The proposed merger of the State Bank of India (SBI) with its associate banks is the government’s ploy to divert attention from the massive scale of corporate bad loans, said an official of All India Bank Employees’ Association (AIBEA).
“The central government is trying to divert the nation’s attention from the Himalayan scale of bad loans given by the nationalised banks, including SBI, instead of focusing on recovering these and punishing the culprits,” C.H. Venkatachalam, General Secretary of AIBEA, told IANS.
The union cabinet on Wednesday approved the merger of the SBI with its five associate banks — State Bank of Bikaner and Jaipur (SBBJ), Sate Bank of Travancore, (SBT), State Bank of Patiala (SBP), State Bank of Mysore (SBM) and State Bank of Hyderabad (SBH) — as well as Bharatiya Mahila Bank.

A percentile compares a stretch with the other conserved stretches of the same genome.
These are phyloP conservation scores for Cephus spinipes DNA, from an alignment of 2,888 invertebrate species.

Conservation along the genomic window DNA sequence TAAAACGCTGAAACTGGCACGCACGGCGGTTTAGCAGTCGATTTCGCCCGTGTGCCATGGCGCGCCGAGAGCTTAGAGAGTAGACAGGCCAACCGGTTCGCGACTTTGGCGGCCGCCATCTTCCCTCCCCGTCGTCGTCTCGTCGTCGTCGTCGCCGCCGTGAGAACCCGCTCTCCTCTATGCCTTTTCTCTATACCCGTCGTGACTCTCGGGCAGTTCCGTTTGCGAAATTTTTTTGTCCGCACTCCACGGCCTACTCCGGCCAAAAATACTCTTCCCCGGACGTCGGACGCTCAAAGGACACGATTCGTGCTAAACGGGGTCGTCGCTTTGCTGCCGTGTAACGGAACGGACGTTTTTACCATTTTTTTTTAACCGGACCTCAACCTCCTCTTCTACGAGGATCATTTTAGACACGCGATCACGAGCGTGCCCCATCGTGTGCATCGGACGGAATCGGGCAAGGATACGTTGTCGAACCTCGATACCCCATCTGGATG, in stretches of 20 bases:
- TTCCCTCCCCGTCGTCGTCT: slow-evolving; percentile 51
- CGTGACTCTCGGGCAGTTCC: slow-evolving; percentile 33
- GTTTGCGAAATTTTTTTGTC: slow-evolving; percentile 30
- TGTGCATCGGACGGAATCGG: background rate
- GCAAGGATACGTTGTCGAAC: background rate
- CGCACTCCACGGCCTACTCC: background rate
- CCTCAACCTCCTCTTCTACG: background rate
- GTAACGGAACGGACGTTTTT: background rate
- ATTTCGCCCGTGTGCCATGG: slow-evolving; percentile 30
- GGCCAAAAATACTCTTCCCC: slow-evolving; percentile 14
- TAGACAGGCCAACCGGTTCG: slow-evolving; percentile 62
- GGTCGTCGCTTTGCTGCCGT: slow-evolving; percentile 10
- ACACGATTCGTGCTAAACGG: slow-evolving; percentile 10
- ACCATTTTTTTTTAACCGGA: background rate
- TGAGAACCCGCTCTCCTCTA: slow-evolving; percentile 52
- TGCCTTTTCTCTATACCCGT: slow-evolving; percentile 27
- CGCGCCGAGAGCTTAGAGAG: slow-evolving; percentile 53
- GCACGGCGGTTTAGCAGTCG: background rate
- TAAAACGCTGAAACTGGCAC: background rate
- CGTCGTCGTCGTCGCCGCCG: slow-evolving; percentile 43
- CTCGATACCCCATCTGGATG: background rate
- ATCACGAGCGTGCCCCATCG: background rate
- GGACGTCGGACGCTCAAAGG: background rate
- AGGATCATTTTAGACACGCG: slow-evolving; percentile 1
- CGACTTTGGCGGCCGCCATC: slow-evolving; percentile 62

Venkatachalam said the SBI itself has bad loans of about Rs 100,000 crore and it should be focusing its energies on recovering these and increasing its business.
The merger is also not good for business as many big accounts in associate banks might shift to other smaller banks instead of remaining with the merged entity, he said.
“The associate banks have a peculiar and strong geographical flavour. Many deposit and loan accounts with them exist because of their local flavour, small size and agility,” Venkatachalam said.
About 10-20 per cent of the business of the associate banks might shift to other public sector banks like Canara Bank in Karnataka or Andhra Bank in Andhra Pradesh and others, he said.
A banking sector expert agreed with Venkatachalam, saying some business of the associate banks will move to other banks post merger.
“A big client of an associate bank branch will become just one more customer for the SBI, post merger. So, the customers will lose the personal touch that they enjoy now with the branch officials,” Venkatachalam added.